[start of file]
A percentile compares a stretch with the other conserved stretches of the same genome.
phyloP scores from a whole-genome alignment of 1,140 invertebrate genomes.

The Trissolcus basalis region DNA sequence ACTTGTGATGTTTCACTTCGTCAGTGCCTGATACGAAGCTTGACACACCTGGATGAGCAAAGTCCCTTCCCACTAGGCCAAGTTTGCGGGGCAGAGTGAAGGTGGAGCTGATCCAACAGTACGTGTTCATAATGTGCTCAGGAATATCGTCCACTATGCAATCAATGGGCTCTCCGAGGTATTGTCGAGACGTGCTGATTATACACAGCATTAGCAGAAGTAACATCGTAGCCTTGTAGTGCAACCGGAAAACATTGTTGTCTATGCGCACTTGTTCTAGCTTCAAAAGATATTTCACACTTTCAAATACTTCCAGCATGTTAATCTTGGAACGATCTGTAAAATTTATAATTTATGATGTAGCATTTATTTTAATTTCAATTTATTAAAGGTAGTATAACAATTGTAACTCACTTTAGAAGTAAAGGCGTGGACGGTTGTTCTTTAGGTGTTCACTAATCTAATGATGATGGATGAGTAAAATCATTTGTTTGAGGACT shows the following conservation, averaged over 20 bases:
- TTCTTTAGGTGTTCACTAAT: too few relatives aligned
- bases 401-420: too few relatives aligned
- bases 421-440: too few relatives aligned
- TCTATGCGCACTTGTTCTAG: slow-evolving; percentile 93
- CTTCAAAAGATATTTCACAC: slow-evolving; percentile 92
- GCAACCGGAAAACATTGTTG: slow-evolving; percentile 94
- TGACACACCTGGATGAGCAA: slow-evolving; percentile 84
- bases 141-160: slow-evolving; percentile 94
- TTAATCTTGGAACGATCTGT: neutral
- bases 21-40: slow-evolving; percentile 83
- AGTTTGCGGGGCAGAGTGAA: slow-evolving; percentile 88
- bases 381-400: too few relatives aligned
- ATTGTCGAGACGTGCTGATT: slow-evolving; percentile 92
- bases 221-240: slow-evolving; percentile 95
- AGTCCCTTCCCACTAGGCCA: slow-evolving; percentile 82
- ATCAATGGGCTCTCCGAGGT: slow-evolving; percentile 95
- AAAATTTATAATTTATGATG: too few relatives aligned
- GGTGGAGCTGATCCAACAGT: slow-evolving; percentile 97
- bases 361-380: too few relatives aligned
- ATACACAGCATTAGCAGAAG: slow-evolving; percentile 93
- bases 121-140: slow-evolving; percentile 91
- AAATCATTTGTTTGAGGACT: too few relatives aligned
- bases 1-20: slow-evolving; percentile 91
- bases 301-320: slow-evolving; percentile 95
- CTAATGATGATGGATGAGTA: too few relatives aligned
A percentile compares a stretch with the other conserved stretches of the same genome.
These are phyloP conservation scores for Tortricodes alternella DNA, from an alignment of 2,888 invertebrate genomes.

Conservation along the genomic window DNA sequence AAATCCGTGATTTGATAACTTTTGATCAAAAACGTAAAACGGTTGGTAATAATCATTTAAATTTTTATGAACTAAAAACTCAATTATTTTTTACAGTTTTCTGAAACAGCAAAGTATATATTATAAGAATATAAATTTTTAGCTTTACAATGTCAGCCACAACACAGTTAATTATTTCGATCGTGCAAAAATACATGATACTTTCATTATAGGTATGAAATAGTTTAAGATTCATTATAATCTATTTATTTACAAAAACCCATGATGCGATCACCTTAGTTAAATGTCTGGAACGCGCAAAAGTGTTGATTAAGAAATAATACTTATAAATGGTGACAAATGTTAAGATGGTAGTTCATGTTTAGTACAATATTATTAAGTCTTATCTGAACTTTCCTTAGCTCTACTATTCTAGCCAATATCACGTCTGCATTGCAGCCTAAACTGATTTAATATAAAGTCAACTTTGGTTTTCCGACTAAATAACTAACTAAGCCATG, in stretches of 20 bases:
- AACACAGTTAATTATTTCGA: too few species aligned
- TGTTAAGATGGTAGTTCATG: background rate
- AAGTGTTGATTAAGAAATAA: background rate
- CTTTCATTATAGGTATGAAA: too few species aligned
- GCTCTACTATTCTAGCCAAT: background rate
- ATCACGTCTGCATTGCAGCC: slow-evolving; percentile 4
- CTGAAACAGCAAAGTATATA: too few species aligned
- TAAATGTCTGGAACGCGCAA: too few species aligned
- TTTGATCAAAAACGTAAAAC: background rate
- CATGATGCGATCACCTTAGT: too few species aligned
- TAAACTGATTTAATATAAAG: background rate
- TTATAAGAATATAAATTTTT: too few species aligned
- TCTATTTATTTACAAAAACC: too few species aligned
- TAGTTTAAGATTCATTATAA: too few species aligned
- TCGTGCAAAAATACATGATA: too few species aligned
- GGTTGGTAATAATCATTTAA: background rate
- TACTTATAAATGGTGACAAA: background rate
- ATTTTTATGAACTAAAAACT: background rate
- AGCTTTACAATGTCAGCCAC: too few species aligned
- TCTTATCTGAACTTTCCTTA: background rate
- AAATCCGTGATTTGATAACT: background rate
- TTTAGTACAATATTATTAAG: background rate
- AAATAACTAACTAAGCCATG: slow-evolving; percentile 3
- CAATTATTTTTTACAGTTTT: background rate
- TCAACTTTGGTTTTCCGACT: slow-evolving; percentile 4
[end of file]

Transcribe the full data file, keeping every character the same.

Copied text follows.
A percentile compares a stretch with the other conserved stretches of the same genome.
phyloP scores from a whole-genome alignment of 1,140 invertebrate genomes.

The Trissolcus basalis region DNA sequence ACTTGTGATGTTTCACTTCGTCAGTGCCTGATACGAAGCTTGACACACCTGGATGAGCAAAGTCCCTTCCCACTAGGCCAAGTTTGCGGGGCAGAGTGAAGGTGGAGCTGATCCAACAGTACGTGTTCATAATGTGCTCAGGAATATCGTCCACTATGCAATCAATGGGCTCTCCGAGGTATTGTCGAGACGTGCTGATTATACACAGCATTAGCAGAAGTAACATCGTAGCCTTGTAGTGCAACCGGAAAACATTGTTGTCTATGCGCACTTGTTCTAGCTTCAAAAGATATTTCACACTTTCAAATACTTCCAGCATGTTAATCTTGGAACGATCTGTAAAATTTATAATTTATGATGTAGCATTTATTTTAATTTCAATTTATTAAAGGTAGTATAACAATTGTAACTCACTTTAGAAGTAAAGGCGTGGACGGTTGTTCTTTAGGTGTTCACTAATCTAATGATGATGGATGAGTAAAATCATTTGTTTGAGGACT shows the following conservation, averaged over 20 bases:
- TTCTTTAGGTGTTCACTAAT: too few relatives aligned
- bases 401-420: too few relatives aligned
- bases 421-440: too few relatives aligned
- TCTATGCGCACTTGTTCTAG: slow-evolving; percentile 93
- CTTCAAAAGATATTTCACAC: slow-evolving; percentile 92
- GCAACCGGAAAACATTGTTG: slow-evolving; percentile 94
- TGACACACCTGGATGAGCAA: slow-evolving; percentile 84
- bases 141-160: slow-evolving; percentile 94
- TTAATCTTGGAACGATCTGT: neutral
- bases 21-40: slow-evolving; percentile 83
- AGTTTGCGGGGCAGAGTGAA: slow-evolving; percentile 88
- bases 381-400: too few relatives aligned
- ATTGTCGAGACGTGCTGATT: slow-evolving; percentile 92
- bases 221-240: slow-evolving; percentile 95
- AGTCCCTTCCCACTAGGCCA: slow-evolving; percentile 82
- ATCAATGGGCTCTCCGAGGT: slow-evolving; percentile 95
- AAAATTTATAATTTATGATG: too few relatives aligned
- GGTGGAGCTGATCCAACAGT: slow-evolving; percentile 97
- bases 361-380: too few relatives aligned
- ATACACAGCATTAGCAGAAG: slow-evolving; percentile 93
- bases 121-140: slow-evolving; percentile 91
- AAATCATTTGTTTGAGGACT: too few relatives aligned
- bases 1-20: slow-evolving; percentile 91
- bases 301-320: slow-evolving; percentile 95
- CTAATGATGATGGATGAGTA: too few relatives aligned
A percentile compares a stretch with the other conserved stretches of the same genome.
These are phyloP conservation scores for Tortricodes alternella DNA, from an alignment of 2,888 invertebrate genomes.

Conservation along the genomic window DNA sequence AAATCCGTGATTTGATAACTTTTGATCAAAAACGTAAAACGGTTGGTAATAATCATTTAAATTTTTATGAACTAAAAACTCAATTATTTTTTACAGTTTTCTGAAACAGCAAAGTATATATTATAAGAATATAAATTTTTAGCTTTACAATGTCAGCCACAACACAGTTAATTATTTCGATCGTGCAAAAATACATGATACTTTCATTATAGGTATGAAATAGTTTAAGATTCATTATAATCTATTTATTTACAAAAACCCATGATGCGATCACCTTAGTTAAATGTCTGGAACGCGCAAAAGTGTTGATTAAGAAATAATACTTATAAATGGTGACAAATGTTAAGATGGTAGTTCATGTTTAGTACAATATTATTAAGTCTTATCTGAACTTTCCTTAGCTCTACTATTCTAGCCAATATCACGTCTGCATTGCAGCCTAAACTGATTTAATATAAAGTCAACTTTGGTTTTCCGACTAAATAACTAACTAAGCCATG, in stretches of 20 bases:
- AACACAGTTAATTATTTCGA: too few species aligned
- TGTTAAGATGGTAGTTCATG: background rate
- AAGTGTTGATTAAGAAATAA: background rate
- CTTTCATTATAGGTATGAAA: too few species aligned
- GCTCTACTATTCTAGCCAAT: background rate
- ATCACGTCTGCATTGCAGCC: slow-evolving; percentile 4
- CTGAAACAGCAAAGTATATA: too few species aligned
- TAAATGTCTGGAACGCGCAA: too few species aligned
- TTTGATCAAAAACGTAAAAC: background rate
- CATGATGCGATCACCTTAGT: too few species aligned
- TAAACTGATTTAATATAAAG: background rate
- TTATAAGAATATAAATTTTT: too few species aligned
- TCTATTTATTTACAAAAACC: too few species aligned
- TAGTTTAAGATTCATTATAA: too few species aligned
- TCGTGCAAAAATACATGATA: too few species aligned
- GGTTGGTAATAATCATTTAA: background rate
- TACTTATAAATGGTGACAAA: background rate
- ATTTTTATGAACTAAAAACT: background rate
- AGCTTTACAATGTCAGCCAC: too few species aligned
- TCTTATCTGAACTTTCCTTA: background rate
- AAATCCGTGATTTGATAACT: background rate
- TTTAGTACAATATTATTAAG: background rate
- AAATAACTAACTAAGCCATG: slow-evolving; percentile 3
- CAATTATTTTTTACAGTTTT: background rate
- TCAACTTTGGTTTTCCGACT: slow-evolving; percentile 4